PUTRAJAYA – The government is still maintaining a subsidised cooking oil quota of 60,000 tonnes per month despite the increase in the price of refined, bleached and deodorised (RBD) palm oil, says Domestic Trade and Consumer Affairs (KPDNHEP) Minister Datuk Seri Alexander Nanta Linggi.
This is equivalent to 60 million one-kilogramme (kg) polybag packets, with 1.5 kg allocated for every Malaysian, including in Sabah and Sarawak.
Nanta said RBD palm oil increased by about 83 per cent to RM4,122 per tonne this year compared to RM2,255 per tonne in 2020.
“The government has also increased the allocation based on a commitment to supply 60,000 tonnes although the price of RBD palm olein has gone up,” he said, adding that the government expected the cost of the subsidy scheme to increase from RM400 million to RM1.8 billion if the price of RBD palm olein continued to rise.
“As such, the government’s decision to maintain the quota in the Cooking Oil Stabilisation Scheme (COSS) shows the government’s high commitment to reduce the cost of living and ensure the well-being of the people,” he said in a statement today.
The statement was issued following news reports on alleged shortage of subsidised cooking oil in Sarawak which stemmed from the dishonest action of cooking oil packaging companies of not supplying subsidised cooking oil in prescribed quantities for distribution to supermarkets and grocery stores.
The report also suggested that KPDNHEP step up monitoring and enforcement on subsidised cooking oil packaging activities and ensure that the RM400 million cooking oil subsidy allocation this year is spent prudently.
Nanta said KPDNHEP’s enforcement division always conducted comprehensive audits to ensure that every subsidised cooking oil production was acceptable in each of its distribution chains.
Following the audit and stern action in tackling the leakage of subsidised cooking oil distribution, Nanta said a total of 318 cases had been recorded nationwide from 2016 to March 2021.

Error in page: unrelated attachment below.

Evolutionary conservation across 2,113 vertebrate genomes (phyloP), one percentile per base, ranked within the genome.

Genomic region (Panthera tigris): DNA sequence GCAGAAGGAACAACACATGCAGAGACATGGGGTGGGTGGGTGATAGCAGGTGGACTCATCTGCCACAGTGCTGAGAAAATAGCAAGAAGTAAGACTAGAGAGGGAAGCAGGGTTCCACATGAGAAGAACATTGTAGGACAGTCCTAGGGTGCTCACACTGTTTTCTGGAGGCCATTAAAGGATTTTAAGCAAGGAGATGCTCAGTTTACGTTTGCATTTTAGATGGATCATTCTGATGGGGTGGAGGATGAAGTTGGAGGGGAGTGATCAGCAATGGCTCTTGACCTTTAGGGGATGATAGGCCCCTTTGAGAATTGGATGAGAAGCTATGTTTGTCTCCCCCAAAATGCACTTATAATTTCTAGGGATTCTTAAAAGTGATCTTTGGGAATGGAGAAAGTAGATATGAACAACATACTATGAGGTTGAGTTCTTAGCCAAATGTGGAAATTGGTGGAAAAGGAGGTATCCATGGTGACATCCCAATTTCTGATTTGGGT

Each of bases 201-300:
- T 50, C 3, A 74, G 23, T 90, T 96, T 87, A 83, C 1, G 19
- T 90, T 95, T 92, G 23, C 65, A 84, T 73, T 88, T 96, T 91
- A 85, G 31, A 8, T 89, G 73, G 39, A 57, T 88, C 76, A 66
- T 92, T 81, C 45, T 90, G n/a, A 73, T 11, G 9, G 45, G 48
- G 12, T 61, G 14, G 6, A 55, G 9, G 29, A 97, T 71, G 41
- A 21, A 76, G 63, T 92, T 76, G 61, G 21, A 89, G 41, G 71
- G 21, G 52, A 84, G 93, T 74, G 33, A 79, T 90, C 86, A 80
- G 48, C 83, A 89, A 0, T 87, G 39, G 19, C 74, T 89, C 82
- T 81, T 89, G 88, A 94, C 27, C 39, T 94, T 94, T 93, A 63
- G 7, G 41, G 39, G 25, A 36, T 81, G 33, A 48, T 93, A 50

During the same period, four cooking oil packaging companies were taken to task by cancelling the quotas given to them earlier, he said.
On complaints related to cooking oil in Sarawak, Nanta said a review of records found that there had been 25 complaints since 2020 until March 31 (2021) and 4,221 inspections conducted on premises selling cooking oil until yesterday (April 12).
Differing price of sugar
On the sugar issue which was also touched on in the news report, Nanta said in principle, the selling price of domestic sugar was controlled at a maximum price of RM2.85 per kg for coarse refined white sugar and RM2.95 per kg for refined white sugar for retail sale.
The wholesale selling price of sugar for use in the food and beverage (F&B) industry is set at RM2.77 per kg for coarse refined white sugar and RM2.85 per kg for refined white sugar.
“The difference in lower sugar prices can be enjoyed by F&B companies based on the quantity and method of purchase agreed upon with the supplier, and also depending on the price of raw sugar in the world market without government intervention,” he said.
According to the news report, the F&B industry now has to spend more to get refined sugar at RM2.75 per kg.
Nanta said local F&B companies and wholesalers could apply for permits to import refined sugar at any time of the year.
“Eligible applications will be carefully considered by an evaluation committee represented by several relevant government agencies including the Ministry of International Trade and Industry, the Malaysian Investment Development Authority and the Royal Malaysian Customs Department, he said.
“The priority of issuing import permits is to any F&B manufacturing company and wholesaler that meets the evaluation criteria set,” he added.
Nanta said continuous monitoring would be carried out on the recipients of permits to import refined sugar to prevent misuse and misappropriation, and enforcement action would be taken against those who misused the permits to import refined sugar.